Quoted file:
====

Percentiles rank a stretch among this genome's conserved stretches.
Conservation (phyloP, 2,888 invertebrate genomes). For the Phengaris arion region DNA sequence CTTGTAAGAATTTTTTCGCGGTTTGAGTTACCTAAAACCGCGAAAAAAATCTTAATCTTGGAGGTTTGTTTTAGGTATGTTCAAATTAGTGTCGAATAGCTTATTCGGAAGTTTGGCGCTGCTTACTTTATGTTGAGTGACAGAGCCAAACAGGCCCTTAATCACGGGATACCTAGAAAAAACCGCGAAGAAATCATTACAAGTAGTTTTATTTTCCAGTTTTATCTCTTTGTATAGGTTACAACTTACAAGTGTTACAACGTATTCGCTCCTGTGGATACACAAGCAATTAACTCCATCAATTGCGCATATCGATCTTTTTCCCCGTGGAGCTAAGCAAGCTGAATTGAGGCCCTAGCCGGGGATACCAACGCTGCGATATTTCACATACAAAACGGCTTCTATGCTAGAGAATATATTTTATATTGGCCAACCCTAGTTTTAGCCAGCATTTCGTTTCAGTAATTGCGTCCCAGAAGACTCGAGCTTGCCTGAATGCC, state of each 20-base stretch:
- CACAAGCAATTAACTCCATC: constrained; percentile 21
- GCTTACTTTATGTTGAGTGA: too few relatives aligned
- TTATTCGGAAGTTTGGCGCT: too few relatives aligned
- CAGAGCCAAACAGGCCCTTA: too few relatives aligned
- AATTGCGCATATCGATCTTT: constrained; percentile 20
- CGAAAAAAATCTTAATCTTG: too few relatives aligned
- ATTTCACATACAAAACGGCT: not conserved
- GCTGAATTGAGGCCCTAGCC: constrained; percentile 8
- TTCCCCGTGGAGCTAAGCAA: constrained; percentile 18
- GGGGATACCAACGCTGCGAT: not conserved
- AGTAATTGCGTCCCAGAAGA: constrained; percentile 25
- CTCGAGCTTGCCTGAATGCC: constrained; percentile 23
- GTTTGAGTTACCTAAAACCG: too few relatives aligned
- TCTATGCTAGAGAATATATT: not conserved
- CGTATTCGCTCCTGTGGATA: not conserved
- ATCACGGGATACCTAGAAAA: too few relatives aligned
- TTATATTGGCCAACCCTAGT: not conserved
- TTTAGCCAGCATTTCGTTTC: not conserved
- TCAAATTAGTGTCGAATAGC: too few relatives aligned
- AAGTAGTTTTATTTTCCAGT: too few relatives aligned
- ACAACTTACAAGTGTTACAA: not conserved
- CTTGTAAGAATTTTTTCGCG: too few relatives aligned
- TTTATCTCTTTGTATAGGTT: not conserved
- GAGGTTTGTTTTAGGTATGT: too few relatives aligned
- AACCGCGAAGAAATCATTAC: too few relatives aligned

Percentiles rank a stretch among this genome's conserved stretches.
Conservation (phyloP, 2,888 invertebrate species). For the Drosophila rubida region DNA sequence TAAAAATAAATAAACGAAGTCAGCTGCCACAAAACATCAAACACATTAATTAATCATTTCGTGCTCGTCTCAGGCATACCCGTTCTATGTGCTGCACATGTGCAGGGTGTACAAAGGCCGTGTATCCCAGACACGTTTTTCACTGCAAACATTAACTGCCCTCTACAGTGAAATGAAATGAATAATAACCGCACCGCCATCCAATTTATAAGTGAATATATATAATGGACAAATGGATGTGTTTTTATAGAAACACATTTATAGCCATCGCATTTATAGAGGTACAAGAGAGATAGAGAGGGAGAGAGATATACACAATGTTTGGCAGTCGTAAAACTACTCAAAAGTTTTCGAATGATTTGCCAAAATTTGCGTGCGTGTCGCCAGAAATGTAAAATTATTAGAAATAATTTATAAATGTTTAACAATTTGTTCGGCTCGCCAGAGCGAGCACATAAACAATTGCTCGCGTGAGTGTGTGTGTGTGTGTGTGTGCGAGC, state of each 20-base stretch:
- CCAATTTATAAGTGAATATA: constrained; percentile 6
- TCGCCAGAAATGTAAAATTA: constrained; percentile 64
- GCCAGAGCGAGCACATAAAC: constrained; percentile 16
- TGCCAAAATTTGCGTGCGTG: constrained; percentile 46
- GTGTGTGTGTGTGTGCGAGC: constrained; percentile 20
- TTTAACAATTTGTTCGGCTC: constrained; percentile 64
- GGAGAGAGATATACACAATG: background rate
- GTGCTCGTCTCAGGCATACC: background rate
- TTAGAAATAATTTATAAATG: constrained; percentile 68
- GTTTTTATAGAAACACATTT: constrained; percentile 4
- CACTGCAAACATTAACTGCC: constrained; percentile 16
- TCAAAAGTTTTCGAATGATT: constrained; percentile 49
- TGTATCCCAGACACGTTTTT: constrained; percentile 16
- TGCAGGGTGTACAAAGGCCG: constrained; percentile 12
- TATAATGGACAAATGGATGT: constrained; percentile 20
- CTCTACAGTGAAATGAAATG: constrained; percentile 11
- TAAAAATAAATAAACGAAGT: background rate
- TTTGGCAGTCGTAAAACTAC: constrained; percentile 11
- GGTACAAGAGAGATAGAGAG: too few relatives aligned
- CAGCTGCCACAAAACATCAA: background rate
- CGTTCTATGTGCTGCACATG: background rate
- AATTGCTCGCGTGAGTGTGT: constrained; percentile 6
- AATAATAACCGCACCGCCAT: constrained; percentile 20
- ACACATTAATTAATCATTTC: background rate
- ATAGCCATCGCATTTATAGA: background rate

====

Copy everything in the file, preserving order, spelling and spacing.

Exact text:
Percentiles rank a stretch among this genome's conserved stretches.
Conservation (phyloP, 2,888 invertebrate genomes). For the Phengaris arion region DNA sequence CTTGTAAGAATTTTTTCGCGGTTTGAGTTACCTAAAACCGCGAAAAAAATCTTAATCTTGGAGGTTTGTTTTAGGTATGTTCAAATTAGTGTCGAATAGCTTATTCGGAAGTTTGGCGCTGCTTACTTTATGTTGAGTGACAGAGCCAAACAGGCCCTTAATCACGGGATACCTAGAAAAAACCGCGAAGAAATCATTACAAGTAGTTTTATTTTCCAGTTTTATCTCTTTGTATAGGTTACAACTTACAAGTGTTACAACGTATTCGCTCCTGTGGATACACAAGCAATTAACTCCATCAATTGCGCATATCGATCTTTTTCCCCGTGGAGCTAAGCAAGCTGAATTGAGGCCCTAGCCGGGGATACCAACGCTGCGATATTTCACATACAAAACGGCTTCTATGCTAGAGAATATATTTTATATTGGCCAACCCTAGTTTTAGCCAGCATTTCGTTTCAGTAATTGCGTCCCAGAAGACTCGAGCTTGCCTGAATGCC, state of each 20-base stretch:
- CACAAGCAATTAACTCCATC: constrained; percentile 21
- GCTTACTTTATGTTGAGTGA: too few relatives aligned
- TTATTCGGAAGTTTGGCGCT: too few relatives aligned
- CAGAGCCAAACAGGCCCTTA: too few relatives aligned
- AATTGCGCATATCGATCTTT: constrained; percentile 20
- CGAAAAAAATCTTAATCTTG: too few relatives aligned
- ATTTCACATACAAAACGGCT: not conserved
- GCTGAATTGAGGCCCTAGCC: constrained; percentile 8
- TTCCCCGTGGAGCTAAGCAA: constrained; percentile 18
- GGGGATACCAACGCTGCGAT: not conserved
- AGTAATTGCGTCCCAGAAGA: constrained; percentile 25
- CTCGAGCTTGCCTGAATGCC: constrained; percentile 23
- GTTTGAGTTACCTAAAACCG: too few relatives aligned
- TCTATGCTAGAGAATATATT: not conserved
- CGTATTCGCTCCTGTGGATA: not conserved
- ATCACGGGATACCTAGAAAA: too few relatives aligned
- TTATATTGGCCAACCCTAGT: not conserved
- TTTAGCCAGCATTTCGTTTC: not conserved
- TCAAATTAGTGTCGAATAGC: too few relatives aligned
- AAGTAGTTTTATTTTCCAGT: too few relatives aligned
- ACAACTTACAAGTGTTACAA: not conserved
- CTTGTAAGAATTTTTTCGCG: too few relatives aligned
- TTTATCTCTTTGTATAGGTT: not conserved
- GAGGTTTGTTTTAGGTATGT: too few relatives aligned
- AACCGCGAAGAAATCATTAC: too few relatives aligned

Percentiles rank a stretch among this genome's conserved stretches.
Conservation (phyloP, 2,888 invertebrate species). For the Drosophila rubida region DNA sequence TAAAAATAAATAAACGAAGTCAGCTGCCACAAAACATCAAACACATTAATTAATCATTTCGTGCTCGTCTCAGGCATACCCGTTCTATGTGCTGCACATGTGCAGGGTGTACAAAGGCCGTGTATCCCAGACACGTTTTTCACTGCAAACATTAACTGCCCTCTACAGTGAAATGAAATGAATAATAACCGCACCGCCATCCAATTTATAAGTGAATATATATAATGGACAAATGGATGTGTTTTTATAGAAACACATTTATAGCCATCGCATTTATAGAGGTACAAGAGAGATAGAGAGGGAGAGAGATATACACAATGTTTGGCAGTCGTAAAACTACTCAAAAGTTTTCGAATGATTTGCCAAAATTTGCGTGCGTGTCGCCAGAAATGTAAAATTATTAGAAATAATTTATAAATGTTTAACAATTTGTTCGGCTCGCCAGAGCGAGCACATAAACAATTGCTCGCGTGAGTGTGTGTGTGTGTGTGTGTGCGAGC, state of each 20-base stretch:
- CCAATTTATAAGTGAATATA: constrained; percentile 6
- TCGCCAGAAATGTAAAATTA: constrained; percentile 64
- GCCAGAGCGAGCACATAAAC: constrained; percentile 16
- TGCCAAAATTTGCGTGCGTG: constrained; percentile 46
- GTGTGTGTGTGTGTGCGAGC: constrained; percentile 20
- TTTAACAATTTGTTCGGCTC: constrained; percentile 64
- GGAGAGAGATATACACAATG: background rate
- GTGCTCGTCTCAGGCATACC: background rate
- TTAGAAATAATTTATAAATG: constrained; percentile 68
- GTTTTTATAGAAACACATTT: constrained; percentile 4
- CACTGCAAACATTAACTGCC: constrained; percentile 16
- TCAAAAGTTTTCGAATGATT: constrained; percentile 49
- TGTATCCCAGACACGTTTTT: constrained; percentile 16
- TGCAGGGTGTACAAAGGCCG: constrained; percentile 12
- TATAATGGACAAATGGATGT: constrained; percentile 20
- CTCTACAGTGAAATGAAATG: constrained; percentile 11
- TAAAAATAAATAAACGAAGT: background rate
- TTTGGCAGTCGTAAAACTAC: constrained; percentile 11
- GGTACAAGAGAGATAGAGAG: too few relatives aligned
- CAGCTGCCACAAAACATCAA: background rate
- CGTTCTATGTGCTGCACATG: background rate
- AATTGCTCGCGTGAGTGTGT: constrained; percentile 6
- AATAATAACCGCACCGCCAT: constrained; percentile 20
- ACACATTAATTAATCATTTC: background rate
- ATAGCCATCGCATTTATAGA: background rate